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Dear Airline – The Only Bags I Have Are Under My Eyes

Posted by bvalaw on February 13, 2014

All airlines lose baggage or have baggage delays. This is a fact, unfortunate as it is, and this post addresses what you should do when it happens to you. Why this happens is another question, and it is one being asked more frequently now that the airlines are charging big fees for checked bags. Checked baggage is now a multi-billion dollar revenue generator each year for the airlines.

Technically, your rights are governed by the carrier’s contract of carriage. Passengers never read the contract of carriage, but it is posted on all the carriers’ websites. Passengers “agree” to it when tickets are purchased, and it is not negotiable. If you find yourself without your checked baggage, pull it up on line and follow the carrier’s specific requirements to the letter.

So what else should you do? First and foremost, if your luggage doesn’t arrive on the plane with you (so-called delayed luggage), DO NOT leave the airport without filing a claim. If you do collect your luggage, but later determine that something is missing or damaged, file the claim immediately. DO NOT delay. There are time limits.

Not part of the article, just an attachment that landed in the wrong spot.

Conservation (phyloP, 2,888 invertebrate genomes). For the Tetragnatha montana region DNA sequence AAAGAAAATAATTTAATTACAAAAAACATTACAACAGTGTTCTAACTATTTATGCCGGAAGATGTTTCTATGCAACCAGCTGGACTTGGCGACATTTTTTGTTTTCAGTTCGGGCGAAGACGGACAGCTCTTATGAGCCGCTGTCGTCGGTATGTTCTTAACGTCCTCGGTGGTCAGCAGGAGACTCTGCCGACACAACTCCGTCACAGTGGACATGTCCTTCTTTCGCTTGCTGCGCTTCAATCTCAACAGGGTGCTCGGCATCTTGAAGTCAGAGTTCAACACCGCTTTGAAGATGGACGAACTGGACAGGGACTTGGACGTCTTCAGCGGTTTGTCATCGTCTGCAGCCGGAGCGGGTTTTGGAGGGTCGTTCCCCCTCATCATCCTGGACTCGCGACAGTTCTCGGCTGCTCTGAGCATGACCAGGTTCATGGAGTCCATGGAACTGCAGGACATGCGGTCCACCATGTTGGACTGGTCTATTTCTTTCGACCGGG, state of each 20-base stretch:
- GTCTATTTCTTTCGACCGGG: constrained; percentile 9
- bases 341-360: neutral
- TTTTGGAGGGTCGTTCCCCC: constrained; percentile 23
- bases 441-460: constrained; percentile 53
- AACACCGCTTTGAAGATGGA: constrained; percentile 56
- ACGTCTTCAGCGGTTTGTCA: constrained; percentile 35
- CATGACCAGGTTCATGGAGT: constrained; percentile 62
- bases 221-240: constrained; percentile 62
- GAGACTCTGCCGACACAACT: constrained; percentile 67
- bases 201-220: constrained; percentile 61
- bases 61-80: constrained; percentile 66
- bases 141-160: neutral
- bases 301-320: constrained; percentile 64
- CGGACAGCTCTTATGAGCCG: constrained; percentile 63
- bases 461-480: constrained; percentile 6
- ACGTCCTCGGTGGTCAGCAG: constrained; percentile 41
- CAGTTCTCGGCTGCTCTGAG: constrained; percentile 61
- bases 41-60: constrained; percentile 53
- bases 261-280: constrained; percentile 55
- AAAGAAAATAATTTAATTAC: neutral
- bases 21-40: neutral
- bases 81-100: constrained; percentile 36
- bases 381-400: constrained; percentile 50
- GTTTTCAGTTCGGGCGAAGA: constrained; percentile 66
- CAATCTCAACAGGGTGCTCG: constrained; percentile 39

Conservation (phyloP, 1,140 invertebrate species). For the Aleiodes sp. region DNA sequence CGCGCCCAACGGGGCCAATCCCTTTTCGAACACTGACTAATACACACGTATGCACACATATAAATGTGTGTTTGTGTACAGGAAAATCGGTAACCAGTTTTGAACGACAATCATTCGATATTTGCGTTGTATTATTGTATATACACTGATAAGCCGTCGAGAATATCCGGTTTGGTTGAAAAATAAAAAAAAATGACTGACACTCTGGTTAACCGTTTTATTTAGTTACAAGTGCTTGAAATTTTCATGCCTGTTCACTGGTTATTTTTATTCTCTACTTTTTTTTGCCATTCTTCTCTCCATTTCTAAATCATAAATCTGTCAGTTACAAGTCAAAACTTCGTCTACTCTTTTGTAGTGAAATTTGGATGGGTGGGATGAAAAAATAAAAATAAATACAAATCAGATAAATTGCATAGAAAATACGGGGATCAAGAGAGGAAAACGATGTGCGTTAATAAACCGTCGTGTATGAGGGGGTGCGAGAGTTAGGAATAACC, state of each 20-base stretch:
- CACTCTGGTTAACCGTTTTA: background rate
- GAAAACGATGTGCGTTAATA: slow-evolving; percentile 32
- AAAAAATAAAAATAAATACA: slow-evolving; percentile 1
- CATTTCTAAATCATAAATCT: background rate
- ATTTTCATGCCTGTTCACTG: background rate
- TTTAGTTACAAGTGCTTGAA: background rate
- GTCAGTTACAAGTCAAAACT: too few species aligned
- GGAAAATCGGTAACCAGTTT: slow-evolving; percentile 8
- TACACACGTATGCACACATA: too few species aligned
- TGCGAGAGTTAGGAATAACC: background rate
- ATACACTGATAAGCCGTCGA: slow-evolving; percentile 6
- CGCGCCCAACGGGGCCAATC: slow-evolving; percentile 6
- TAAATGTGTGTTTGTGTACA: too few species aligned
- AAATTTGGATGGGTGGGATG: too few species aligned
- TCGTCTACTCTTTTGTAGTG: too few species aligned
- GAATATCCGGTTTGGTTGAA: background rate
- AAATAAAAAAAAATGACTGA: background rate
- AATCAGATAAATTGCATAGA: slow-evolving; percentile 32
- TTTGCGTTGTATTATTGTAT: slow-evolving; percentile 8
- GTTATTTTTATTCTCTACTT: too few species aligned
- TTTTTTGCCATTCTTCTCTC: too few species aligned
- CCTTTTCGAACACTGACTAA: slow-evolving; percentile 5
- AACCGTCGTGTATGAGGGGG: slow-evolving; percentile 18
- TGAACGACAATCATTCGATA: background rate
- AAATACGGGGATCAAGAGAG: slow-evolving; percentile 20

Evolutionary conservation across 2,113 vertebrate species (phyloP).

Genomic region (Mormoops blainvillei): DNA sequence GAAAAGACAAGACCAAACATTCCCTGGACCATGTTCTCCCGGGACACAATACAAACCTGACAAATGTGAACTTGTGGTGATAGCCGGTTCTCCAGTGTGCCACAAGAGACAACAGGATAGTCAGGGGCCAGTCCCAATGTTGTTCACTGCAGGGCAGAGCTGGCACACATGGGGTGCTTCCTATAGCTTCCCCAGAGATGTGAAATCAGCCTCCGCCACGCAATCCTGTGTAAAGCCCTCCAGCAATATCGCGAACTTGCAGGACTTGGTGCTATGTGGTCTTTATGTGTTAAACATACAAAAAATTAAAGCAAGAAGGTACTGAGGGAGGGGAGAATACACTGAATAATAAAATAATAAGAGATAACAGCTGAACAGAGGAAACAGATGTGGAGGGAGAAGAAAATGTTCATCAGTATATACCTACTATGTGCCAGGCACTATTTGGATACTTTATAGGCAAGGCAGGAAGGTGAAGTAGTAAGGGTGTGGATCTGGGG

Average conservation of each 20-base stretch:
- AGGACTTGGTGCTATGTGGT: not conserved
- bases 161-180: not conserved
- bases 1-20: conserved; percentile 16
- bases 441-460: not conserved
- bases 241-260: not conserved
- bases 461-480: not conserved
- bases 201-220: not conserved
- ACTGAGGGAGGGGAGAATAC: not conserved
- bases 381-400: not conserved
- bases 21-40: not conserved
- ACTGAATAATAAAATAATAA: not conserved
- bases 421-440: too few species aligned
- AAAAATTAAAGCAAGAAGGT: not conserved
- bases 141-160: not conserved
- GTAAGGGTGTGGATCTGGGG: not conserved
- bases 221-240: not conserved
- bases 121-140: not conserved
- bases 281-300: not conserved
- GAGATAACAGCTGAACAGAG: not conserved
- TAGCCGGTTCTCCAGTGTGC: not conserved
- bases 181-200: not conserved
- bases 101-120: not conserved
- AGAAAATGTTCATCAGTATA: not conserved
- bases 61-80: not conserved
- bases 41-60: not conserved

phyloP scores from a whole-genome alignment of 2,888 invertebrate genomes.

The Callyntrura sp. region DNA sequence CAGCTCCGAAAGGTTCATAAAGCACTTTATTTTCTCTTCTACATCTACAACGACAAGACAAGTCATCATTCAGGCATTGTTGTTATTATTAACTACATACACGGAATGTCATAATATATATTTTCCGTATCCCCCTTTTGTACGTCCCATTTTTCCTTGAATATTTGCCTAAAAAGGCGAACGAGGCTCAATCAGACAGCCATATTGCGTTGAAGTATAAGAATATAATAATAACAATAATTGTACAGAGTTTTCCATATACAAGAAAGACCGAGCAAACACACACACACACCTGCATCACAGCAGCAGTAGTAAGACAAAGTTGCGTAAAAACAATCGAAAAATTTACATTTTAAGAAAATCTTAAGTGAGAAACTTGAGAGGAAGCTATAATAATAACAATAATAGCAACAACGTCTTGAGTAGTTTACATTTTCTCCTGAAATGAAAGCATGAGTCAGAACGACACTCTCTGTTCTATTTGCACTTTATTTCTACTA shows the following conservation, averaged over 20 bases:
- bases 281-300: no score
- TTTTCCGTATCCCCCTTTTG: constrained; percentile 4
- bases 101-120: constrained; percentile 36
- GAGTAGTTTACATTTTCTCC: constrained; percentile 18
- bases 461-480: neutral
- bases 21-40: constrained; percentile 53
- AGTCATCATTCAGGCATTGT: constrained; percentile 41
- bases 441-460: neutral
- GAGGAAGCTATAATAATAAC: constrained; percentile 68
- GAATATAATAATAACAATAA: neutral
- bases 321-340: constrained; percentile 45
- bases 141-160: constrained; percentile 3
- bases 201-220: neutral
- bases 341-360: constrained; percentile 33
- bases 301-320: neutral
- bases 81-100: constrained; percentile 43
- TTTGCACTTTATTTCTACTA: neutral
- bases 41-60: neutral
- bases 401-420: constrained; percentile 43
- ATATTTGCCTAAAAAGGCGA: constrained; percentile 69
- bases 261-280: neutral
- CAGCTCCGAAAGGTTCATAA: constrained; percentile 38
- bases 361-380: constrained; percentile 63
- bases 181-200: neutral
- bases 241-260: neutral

Second, be assertive and follow up regularly. Bags are tracked electronically, so the airline knows exactly when and where any particular bag was last scanned. Since there is no one who cares more than you about whether your bag is located, you need to pursue it as much as possible. By all means, be polite. No one wants to help someone who is behaving poorly/rudely. That said, this is an area where the squeaky wheel gets the grease. And, although you may be inconvenienced, most bags do turn up eventually, so make sure the airline is actively pursuing it.

Third (and you obviously have to do this BEFORE your bag is lost or delayed), but know what is in your bag, Be prepared to itemize it and to prove the value of what’s in it. The corollary point to this is don’t pack something you absolutely have to have immediately (think, for example, medication) or something valuable and/or irreplaceable (think, for example, a first edition and rare book). Many items, such as jewelry, are simply excluded from coverage altogether. It is surprising how many people ignore these rules, and live to regret it. You will care less about delayed or lost baggage if there is nothing of import gone.

So what happens if your luggage never shows up? As for total dollar amounts, for domestic flights, most carriers’ websites provide that the liability for lost or damaged luggage is the lesser of the actual value of the baggage or $3400. We can’t pick on any particular airline – their provisions are all pretty typical, and this is not coincidental.

Why, you ask? It’s because federal law prohibits airlines from limiting the carrier’s liability below this point. (See, CFR 254.4, as amended). Thus, the federal limit that sets the minimum airlines can pay, in practice, sets the maximum they agree to pay. If they could pay less per bag, it seems pretty obvious that they all would.
If you are packing something expensive, you do have options. You just have to address it in advance, not after your bag is delayed or lost. And, there are, as always, exceptions. If you are carrying something unusual, check the website for the specific carrier to see whether it is even allowed and, if so, whether it’s covered if they lose it. If you need additional coverage, buy it.